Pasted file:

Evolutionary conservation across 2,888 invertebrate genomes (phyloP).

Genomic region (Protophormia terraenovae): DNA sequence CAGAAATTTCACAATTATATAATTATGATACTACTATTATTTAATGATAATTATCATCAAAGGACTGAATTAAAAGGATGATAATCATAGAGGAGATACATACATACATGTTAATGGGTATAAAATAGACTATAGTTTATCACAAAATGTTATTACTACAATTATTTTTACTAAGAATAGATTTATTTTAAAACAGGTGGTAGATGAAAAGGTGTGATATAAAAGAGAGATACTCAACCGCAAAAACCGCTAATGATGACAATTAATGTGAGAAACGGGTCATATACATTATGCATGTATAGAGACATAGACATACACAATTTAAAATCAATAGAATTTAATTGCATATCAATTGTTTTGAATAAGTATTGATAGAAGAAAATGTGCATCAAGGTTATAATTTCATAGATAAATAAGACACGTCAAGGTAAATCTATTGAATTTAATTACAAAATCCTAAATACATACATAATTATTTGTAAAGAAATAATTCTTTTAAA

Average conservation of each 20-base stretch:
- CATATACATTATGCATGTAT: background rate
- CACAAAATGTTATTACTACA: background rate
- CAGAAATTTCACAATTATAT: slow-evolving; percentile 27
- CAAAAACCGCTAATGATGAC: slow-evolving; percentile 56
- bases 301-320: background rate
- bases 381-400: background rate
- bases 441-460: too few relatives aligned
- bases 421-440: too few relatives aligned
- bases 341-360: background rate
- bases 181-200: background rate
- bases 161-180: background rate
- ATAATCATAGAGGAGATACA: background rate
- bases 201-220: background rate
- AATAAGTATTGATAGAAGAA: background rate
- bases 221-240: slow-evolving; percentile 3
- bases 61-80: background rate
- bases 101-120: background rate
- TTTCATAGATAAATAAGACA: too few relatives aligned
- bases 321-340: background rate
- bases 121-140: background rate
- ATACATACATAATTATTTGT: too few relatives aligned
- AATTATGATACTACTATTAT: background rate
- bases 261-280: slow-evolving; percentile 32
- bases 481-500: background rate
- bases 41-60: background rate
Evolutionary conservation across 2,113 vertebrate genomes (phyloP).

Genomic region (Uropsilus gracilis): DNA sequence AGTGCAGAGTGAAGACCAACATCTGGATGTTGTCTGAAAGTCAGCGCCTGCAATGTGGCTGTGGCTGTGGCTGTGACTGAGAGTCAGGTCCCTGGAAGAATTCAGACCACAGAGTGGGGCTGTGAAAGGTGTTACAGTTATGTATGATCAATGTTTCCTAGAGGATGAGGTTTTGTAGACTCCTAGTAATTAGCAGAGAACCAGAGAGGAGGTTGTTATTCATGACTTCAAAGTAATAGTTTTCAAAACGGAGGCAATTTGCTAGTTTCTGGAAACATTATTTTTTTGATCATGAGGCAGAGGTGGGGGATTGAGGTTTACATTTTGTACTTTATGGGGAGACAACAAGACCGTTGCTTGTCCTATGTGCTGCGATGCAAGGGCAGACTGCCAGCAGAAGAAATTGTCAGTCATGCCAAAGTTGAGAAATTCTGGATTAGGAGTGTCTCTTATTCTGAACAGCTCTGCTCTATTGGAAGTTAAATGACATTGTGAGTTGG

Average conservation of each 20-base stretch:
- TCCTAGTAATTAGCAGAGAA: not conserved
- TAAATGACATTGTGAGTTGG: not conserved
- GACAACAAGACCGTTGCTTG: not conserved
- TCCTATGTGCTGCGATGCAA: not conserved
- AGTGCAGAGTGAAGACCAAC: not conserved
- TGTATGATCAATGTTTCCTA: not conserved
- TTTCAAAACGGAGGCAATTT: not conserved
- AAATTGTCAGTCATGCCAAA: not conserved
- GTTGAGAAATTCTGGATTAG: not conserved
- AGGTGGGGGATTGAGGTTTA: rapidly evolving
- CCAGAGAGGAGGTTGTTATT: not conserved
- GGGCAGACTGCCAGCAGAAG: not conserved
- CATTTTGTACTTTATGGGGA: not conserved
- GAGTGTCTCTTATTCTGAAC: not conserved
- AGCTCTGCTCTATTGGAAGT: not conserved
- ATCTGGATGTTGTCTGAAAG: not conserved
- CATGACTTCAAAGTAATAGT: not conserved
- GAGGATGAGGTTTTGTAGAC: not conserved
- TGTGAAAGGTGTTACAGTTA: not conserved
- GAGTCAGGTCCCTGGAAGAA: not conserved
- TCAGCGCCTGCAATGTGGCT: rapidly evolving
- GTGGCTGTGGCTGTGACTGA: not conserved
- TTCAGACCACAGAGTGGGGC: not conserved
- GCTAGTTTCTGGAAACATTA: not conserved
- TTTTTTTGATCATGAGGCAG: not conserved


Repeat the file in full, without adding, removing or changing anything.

Evolutionary conservation across 2,888 invertebrate genomes (phyloP).

Genomic region (Protophormia terraenovae): DNA sequence CAGAAATTTCACAATTATATAATTATGATACTACTATTATTTAATGATAATTATCATCAAAGGACTGAATTAAAAGGATGATAATCATAGAGGAGATACATACATACATGTTAATGGGTATAAAATAGACTATAGTTTATCACAAAATGTTATTACTACAATTATTTTTACTAAGAATAGATTTATTTTAAAACAGGTGGTAGATGAAAAGGTGTGATATAAAAGAGAGATACTCAACCGCAAAAACCGCTAATGATGACAATTAATGTGAGAAACGGGTCATATACATTATGCATGTATAGAGACATAGACATACACAATTTAAAATCAATAGAATTTAATTGCATATCAATTGTTTTGAATAAGTATTGATAGAAGAAAATGTGCATCAAGGTTATAATTTCATAGATAAATAAGACACGTCAAGGTAAATCTATTGAATTTAATTACAAAATCCTAAATACATACATAATTATTTGTAAAGAAATAATTCTTTTAAA

Average conservation of each 20-base stretch:
- CATATACATTATGCATGTAT: background rate
- CACAAAATGTTATTACTACA: background rate
- CAGAAATTTCACAATTATAT: slow-evolving; percentile 27
- CAAAAACCGCTAATGATGAC: slow-evolving; percentile 56
- bases 301-320: background rate
- bases 381-400: background rate
- bases 441-460: too few relatives aligned
- bases 421-440: too few relatives aligned
- bases 341-360: background rate
- bases 181-200: background rate
- bases 161-180: background rate
- ATAATCATAGAGGAGATACA: background rate
- bases 201-220: background rate
- AATAAGTATTGATAGAAGAA: background rate
- bases 221-240: slow-evolving; percentile 3
- bases 61-80: background rate
- bases 101-120: background rate
- TTTCATAGATAAATAAGACA: too few relatives aligned
- bases 321-340: background rate
- bases 121-140: background rate
- ATACATACATAATTATTTGT: too few relatives aligned
- AATTATGATACTACTATTAT: background rate
- bases 261-280: slow-evolving; percentile 32
- bases 481-500: background rate
- bases 41-60: background rate
Evolutionary conservation across 2,113 vertebrate genomes (phyloP).

Genomic region (Uropsilus gracilis): DNA sequence AGTGCAGAGTGAAGACCAACATCTGGATGTTGTCTGAAAGTCAGCGCCTGCAATGTGGCTGTGGCTGTGGCTGTGACTGAGAGTCAGGTCCCTGGAAGAATTCAGACCACAGAGTGGGGCTGTGAAAGGTGTTACAGTTATGTATGATCAATGTTTCCTAGAGGATGAGGTTTTGTAGACTCCTAGTAATTAGCAGAGAACCAGAGAGGAGGTTGTTATTCATGACTTCAAAGTAATAGTTTTCAAAACGGAGGCAATTTGCTAGTTTCTGGAAACATTATTTTTTTGATCATGAGGCAGAGGTGGGGGATTGAGGTTTACATTTTGTACTTTATGGGGAGACAACAAGACCGTTGCTTGTCCTATGTGCTGCGATGCAAGGGCAGACTGCCAGCAGAAGAAATTGTCAGTCATGCCAAAGTTGAGAAATTCTGGATTAGGAGTGTCTCTTATTCTGAACAGCTCTGCTCTATTGGAAGTTAAATGACATTGTGAGTTGG

Average conservation of each 20-base stretch:
- TCCTAGTAATTAGCAGAGAA: not conserved
- TAAATGACATTGTGAGTTGG: not conserved
- GACAACAAGACCGTTGCTTG: not conserved
- TCCTATGTGCTGCGATGCAA: not conserved
- AGTGCAGAGTGAAGACCAAC: not conserved
- TGTATGATCAATGTTTCCTA: not conserved
- TTTCAAAACGGAGGCAATTT: not conserved
- AAATTGTCAGTCATGCCAAA: not conserved
- GTTGAGAAATTCTGGATTAG: not conserved
- AGGTGGGGGATTGAGGTTTA: rapidly evolving
- CCAGAGAGGAGGTTGTTATT: not conserved
- GGGCAGACTGCCAGCAGAAG: not conserved
- CATTTTGTACTTTATGGGGA: not conserved
- GAGTGTCTCTTATTCTGAAC: not conserved
- AGCTCTGCTCTATTGGAAGT: not conserved
- ATCTGGATGTTGTCTGAAAG: not conserved
- CATGACTTCAAAGTAATAGT: not conserved
- GAGGATGAGGTTTTGTAGAC: not conserved
- TGTGAAAGGTGTTACAGTTA: not conserved
- GAGTCAGGTCCCTGGAAGAA: not conserved
- TCAGCGCCTGCAATGTGGCT: rapidly evolving
- GTGGCTGTGGCTGTGACTGA: not conserved
- TTCAGACCACAGAGTGGGGC: not conserved
- GCTAGTTTCTGGAAACATTA: not conserved
- TTTTTTTGATCATGAGGCAG: not conserved